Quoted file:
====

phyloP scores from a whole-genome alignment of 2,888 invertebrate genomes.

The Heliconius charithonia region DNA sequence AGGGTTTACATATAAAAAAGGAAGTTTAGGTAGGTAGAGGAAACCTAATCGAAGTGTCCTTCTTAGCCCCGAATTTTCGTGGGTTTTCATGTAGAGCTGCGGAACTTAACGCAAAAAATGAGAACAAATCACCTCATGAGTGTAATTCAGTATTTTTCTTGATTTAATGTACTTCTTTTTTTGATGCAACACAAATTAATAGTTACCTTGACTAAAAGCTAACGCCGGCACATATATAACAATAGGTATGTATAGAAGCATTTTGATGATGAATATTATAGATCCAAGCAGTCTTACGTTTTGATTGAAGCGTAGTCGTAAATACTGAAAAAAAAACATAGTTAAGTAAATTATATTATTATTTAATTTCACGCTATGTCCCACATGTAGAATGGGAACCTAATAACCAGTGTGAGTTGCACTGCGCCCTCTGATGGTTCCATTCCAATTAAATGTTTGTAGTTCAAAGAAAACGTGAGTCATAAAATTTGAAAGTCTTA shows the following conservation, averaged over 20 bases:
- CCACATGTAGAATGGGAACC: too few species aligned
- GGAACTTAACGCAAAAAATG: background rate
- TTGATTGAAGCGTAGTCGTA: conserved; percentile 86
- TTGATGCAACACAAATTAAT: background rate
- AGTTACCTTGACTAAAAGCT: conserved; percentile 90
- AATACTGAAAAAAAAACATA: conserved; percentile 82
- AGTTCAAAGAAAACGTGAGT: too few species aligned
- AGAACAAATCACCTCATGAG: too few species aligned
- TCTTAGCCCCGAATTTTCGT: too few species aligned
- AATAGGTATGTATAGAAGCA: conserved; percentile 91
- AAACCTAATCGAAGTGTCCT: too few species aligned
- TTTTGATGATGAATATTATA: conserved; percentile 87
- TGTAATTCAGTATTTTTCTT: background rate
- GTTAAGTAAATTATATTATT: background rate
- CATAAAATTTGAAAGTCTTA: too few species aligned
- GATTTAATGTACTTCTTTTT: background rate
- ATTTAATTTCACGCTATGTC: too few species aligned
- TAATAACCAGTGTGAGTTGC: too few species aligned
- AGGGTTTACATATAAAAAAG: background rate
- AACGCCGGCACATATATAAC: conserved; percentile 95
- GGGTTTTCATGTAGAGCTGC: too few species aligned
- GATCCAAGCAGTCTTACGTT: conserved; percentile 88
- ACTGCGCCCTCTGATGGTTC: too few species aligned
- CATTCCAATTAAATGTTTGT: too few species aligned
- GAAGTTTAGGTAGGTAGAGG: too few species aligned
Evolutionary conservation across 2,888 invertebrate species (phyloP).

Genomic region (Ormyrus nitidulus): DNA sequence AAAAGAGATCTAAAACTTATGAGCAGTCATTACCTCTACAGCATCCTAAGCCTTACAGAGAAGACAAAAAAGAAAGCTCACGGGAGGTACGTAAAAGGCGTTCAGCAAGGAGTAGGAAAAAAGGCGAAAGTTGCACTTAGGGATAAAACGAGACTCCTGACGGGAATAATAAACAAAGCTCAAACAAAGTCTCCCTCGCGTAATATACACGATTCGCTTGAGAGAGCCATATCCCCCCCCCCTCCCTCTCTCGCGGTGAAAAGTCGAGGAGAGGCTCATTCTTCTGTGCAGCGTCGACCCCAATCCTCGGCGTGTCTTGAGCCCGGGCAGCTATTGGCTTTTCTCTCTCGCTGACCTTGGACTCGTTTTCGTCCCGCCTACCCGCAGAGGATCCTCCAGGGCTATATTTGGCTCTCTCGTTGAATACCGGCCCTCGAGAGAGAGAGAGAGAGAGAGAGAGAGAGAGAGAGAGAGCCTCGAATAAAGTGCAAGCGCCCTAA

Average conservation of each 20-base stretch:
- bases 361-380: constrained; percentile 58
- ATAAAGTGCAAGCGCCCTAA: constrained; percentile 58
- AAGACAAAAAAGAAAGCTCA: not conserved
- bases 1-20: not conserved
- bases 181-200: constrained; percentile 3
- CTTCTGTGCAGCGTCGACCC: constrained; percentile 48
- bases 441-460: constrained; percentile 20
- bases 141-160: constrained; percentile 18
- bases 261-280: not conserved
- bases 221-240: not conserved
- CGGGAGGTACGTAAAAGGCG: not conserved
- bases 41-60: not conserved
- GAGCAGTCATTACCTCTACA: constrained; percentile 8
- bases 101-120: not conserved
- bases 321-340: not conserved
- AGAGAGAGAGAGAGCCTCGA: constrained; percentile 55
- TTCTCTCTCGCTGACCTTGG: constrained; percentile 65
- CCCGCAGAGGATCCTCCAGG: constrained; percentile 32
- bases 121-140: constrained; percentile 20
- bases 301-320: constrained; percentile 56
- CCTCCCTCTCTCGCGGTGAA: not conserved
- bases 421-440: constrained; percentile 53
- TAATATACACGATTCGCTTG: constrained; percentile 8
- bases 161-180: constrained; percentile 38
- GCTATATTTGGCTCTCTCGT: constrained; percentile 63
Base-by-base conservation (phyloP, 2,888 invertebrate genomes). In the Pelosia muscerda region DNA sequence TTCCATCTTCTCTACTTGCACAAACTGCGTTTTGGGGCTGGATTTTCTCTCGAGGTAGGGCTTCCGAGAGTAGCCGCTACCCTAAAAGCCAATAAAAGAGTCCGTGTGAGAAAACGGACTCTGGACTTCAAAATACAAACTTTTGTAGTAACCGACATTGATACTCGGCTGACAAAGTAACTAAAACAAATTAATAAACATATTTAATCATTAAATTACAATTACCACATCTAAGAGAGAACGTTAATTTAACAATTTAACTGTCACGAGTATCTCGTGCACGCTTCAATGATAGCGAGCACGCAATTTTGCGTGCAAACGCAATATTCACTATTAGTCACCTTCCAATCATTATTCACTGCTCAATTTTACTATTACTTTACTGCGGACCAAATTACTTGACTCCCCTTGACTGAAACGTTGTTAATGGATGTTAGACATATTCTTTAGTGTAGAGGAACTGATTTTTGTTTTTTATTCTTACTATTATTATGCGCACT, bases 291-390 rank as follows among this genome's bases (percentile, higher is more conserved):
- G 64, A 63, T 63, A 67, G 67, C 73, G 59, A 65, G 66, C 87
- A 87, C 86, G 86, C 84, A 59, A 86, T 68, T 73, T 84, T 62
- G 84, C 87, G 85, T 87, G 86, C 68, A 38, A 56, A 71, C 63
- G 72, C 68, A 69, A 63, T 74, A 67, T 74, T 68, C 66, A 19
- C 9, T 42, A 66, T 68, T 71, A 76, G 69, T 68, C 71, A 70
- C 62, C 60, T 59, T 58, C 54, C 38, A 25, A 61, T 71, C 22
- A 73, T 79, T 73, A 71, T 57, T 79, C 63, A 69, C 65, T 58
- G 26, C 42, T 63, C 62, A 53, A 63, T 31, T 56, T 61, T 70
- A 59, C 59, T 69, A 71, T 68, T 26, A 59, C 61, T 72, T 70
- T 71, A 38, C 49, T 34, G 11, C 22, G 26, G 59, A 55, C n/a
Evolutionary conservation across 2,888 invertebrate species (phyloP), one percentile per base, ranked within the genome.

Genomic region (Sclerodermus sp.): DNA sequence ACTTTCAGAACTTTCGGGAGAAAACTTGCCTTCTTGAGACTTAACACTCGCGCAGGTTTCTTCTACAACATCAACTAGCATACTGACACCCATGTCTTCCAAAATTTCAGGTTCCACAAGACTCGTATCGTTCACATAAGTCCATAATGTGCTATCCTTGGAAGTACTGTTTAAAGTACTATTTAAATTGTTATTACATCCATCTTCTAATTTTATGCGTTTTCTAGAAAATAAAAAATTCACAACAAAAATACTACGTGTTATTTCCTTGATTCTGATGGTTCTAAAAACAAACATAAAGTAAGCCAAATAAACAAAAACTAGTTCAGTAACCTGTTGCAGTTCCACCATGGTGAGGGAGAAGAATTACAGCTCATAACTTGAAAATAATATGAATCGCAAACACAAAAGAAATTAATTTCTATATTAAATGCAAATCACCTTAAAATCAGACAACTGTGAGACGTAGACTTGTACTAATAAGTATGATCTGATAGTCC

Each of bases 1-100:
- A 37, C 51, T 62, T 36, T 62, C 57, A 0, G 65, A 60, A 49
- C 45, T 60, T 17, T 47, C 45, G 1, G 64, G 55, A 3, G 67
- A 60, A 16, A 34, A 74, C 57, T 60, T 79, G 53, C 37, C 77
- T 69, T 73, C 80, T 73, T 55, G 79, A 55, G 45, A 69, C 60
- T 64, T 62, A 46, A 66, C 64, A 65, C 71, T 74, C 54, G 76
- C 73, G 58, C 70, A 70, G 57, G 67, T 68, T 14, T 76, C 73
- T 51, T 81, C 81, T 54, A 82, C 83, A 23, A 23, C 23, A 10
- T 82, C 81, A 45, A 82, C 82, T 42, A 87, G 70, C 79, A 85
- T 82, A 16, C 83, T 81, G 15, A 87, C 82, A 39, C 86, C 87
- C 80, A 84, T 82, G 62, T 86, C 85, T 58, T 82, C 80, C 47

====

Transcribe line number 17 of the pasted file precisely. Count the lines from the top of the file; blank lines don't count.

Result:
- CATAAAATTTGAAAGTCTTA: too few species aligned